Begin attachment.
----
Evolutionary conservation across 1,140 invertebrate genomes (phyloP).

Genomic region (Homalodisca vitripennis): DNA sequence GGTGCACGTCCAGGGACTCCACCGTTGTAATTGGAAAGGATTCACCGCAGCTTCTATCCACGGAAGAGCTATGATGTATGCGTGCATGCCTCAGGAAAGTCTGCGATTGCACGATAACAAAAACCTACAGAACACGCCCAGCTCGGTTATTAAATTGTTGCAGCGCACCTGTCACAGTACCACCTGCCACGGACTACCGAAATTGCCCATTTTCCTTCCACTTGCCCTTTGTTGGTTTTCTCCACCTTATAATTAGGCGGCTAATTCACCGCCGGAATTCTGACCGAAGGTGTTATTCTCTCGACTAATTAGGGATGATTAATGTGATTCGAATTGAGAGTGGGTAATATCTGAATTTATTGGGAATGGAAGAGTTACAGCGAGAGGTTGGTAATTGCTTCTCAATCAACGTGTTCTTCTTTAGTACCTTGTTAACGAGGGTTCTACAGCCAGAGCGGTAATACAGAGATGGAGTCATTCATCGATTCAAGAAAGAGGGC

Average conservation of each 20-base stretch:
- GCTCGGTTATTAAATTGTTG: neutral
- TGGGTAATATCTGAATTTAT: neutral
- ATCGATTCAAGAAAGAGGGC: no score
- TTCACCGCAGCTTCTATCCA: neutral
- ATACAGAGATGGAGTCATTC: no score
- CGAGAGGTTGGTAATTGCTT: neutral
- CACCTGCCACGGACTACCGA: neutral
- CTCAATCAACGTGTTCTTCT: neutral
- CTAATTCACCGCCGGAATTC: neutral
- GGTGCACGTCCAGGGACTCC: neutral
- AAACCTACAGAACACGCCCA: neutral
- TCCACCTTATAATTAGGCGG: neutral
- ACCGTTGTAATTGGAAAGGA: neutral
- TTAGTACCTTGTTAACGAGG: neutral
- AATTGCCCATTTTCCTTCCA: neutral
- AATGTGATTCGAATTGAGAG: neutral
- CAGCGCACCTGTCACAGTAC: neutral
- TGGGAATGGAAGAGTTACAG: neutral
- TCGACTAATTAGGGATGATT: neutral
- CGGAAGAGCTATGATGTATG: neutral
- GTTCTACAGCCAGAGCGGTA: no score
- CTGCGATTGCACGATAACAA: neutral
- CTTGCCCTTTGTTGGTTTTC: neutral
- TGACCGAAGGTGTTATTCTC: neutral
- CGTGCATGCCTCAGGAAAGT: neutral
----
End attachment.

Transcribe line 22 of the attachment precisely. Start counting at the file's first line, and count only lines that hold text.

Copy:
- TCGACTAATTAGGGATGATT: neutral